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A note on the analysis of two-stage task results: How changes in task structure affect what model-free and model-based strategies predict about the effects of reward and transition on the stay probability


Feher da Silva, Carolina; Hare, Todd A (2018). A note on the analysis of two-stage task results: How changes in task structure affect what model-free and model-based strategies predict about the effects of reward and transition on the stay probability. PLoS ONE, 13(4):e0195328 (online).

Abstract

Many studies that aim to detect model-free and model-based influences on behavior employ two-stage behavioral tasks of the type pioneered by Daw and colleagues in 2011. Such studies commonly modify existing two-stage decision paradigms in order to better address a given hypothesis, which is an important means of scientific progress. It is, however, critical to fully appreciate the impact of any modified or novel experimental design features on the expected results. Here, we use two concrete examples to demonstrate that relatively small changes in the two-stage task design can substantially change the pattern of actions taken by model-free and model-based agents as a function of the reward outcomes and transitions on previous trials. In the first, we show that, under specific conditions, purely model-free agents will produce the reward by transition interactions typically thought to characterize model-based behavior on a two-stage task. The second example shows that model-based agents’ behavior is driven by a main effect of transition-type in addition to the canonical reward by transition interaction whenever the reward probabilities of the final states do not sum to one. Together, these examples emphasize the task-dependence of model-free and model-based behavior and highlight the benefits of using computer simulations to determine what pattern of results to expect from both model-free and model-based agents performing a given two-stage decision task in order to design choice paradigms and analysis strategies best suited to the current question.

Abstract

Many studies that aim to detect model-free and model-based influences on behavior employ two-stage behavioral tasks of the type pioneered by Daw and colleagues in 2011. Such studies commonly modify existing two-stage decision paradigms in order to better address a given hypothesis, which is an important means of scientific progress. It is, however, critical to fully appreciate the impact of any modified or novel experimental design features on the expected results. Here, we use two concrete examples to demonstrate that relatively small changes in the two-stage task design can substantially change the pattern of actions taken by model-free and model-based agents as a function of the reward outcomes and transitions on previous trials. In the first, we show that, under specific conditions, purely model-free agents will produce the reward by transition interactions typically thought to characterize model-based behavior on a two-stage task. The second example shows that model-based agents’ behavior is driven by a main effect of transition-type in addition to the canonical reward by transition interaction whenever the reward probabilities of the final states do not sum to one. Together, these examples emphasize the task-dependence of model-free and model-based behavior and highlight the benefits of using computer simulations to determine what pattern of results to expect from both model-free and model-based agents performing a given two-stage decision task in order to design choice paradigms and analysis strategies best suited to the current question.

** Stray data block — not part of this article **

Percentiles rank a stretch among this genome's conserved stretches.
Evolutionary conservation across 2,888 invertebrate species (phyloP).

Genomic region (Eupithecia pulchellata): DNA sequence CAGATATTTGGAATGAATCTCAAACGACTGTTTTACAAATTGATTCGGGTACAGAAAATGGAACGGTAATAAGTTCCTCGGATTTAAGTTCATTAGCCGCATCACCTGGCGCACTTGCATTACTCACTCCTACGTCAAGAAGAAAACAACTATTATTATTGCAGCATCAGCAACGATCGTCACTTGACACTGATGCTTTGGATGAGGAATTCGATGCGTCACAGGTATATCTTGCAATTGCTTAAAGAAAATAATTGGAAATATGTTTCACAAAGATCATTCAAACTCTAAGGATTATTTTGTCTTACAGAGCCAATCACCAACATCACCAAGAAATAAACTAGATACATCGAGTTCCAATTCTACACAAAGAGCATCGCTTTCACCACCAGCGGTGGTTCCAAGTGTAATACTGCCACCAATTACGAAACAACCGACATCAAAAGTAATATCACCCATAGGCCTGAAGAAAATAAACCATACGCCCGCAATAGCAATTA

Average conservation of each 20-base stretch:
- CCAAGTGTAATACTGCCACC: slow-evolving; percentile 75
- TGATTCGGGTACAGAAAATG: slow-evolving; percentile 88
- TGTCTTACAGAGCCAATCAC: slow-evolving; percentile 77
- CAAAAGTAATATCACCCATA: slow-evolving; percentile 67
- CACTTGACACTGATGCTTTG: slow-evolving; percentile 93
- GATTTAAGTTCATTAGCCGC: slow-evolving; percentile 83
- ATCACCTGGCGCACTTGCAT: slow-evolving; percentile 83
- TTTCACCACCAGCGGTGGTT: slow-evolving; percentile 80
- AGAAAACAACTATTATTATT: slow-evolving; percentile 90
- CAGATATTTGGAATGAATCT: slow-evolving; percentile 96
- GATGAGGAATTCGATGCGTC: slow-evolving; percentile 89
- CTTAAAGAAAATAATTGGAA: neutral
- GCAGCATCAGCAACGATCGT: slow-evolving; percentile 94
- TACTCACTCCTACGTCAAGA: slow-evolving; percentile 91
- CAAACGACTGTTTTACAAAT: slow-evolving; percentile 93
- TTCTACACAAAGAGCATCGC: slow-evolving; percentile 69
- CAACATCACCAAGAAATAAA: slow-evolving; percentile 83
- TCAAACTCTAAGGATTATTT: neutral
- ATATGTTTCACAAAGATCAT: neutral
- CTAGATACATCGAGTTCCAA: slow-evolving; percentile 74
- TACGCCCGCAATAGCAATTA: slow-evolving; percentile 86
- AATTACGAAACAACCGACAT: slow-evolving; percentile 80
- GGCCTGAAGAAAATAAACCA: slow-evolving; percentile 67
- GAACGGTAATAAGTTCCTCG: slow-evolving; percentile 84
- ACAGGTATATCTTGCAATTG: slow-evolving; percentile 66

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Additional indexing

Item Type:Journal Article, refereed, original work
Communities & Collections:03 Faculty of Economics > Department of Economics
Dewey Decimal Classification:330 Economics
Scopus Subject Areas:Life Sciences > General Biochemistry, Genetics and Molecular Biology
Life Sciences > General Agricultural and Biological Sciences
Health Sciences > Multidisciplinary
Uncontrolled Keywords:General Biochemistry, genetics and molecular biology, general agricultural and biological sciences, general medicine
Language:English
Date:3 April 2018
Deposited On:29 Jan 2019 13:15
Last Modified:25 Jun 2020 21:30
Publisher:Public Library of Science (PLoS)
ISSN:1932-6203
OA Status:Gold
Free access at:Publisher DOI. An embargo period may apply.
Publisher DOI:https://doi.org/10.1371/journal.pone.0195328
Official URL:https://journals.plos.org/plosone/article?id=10.1371/journal.pone.0195328

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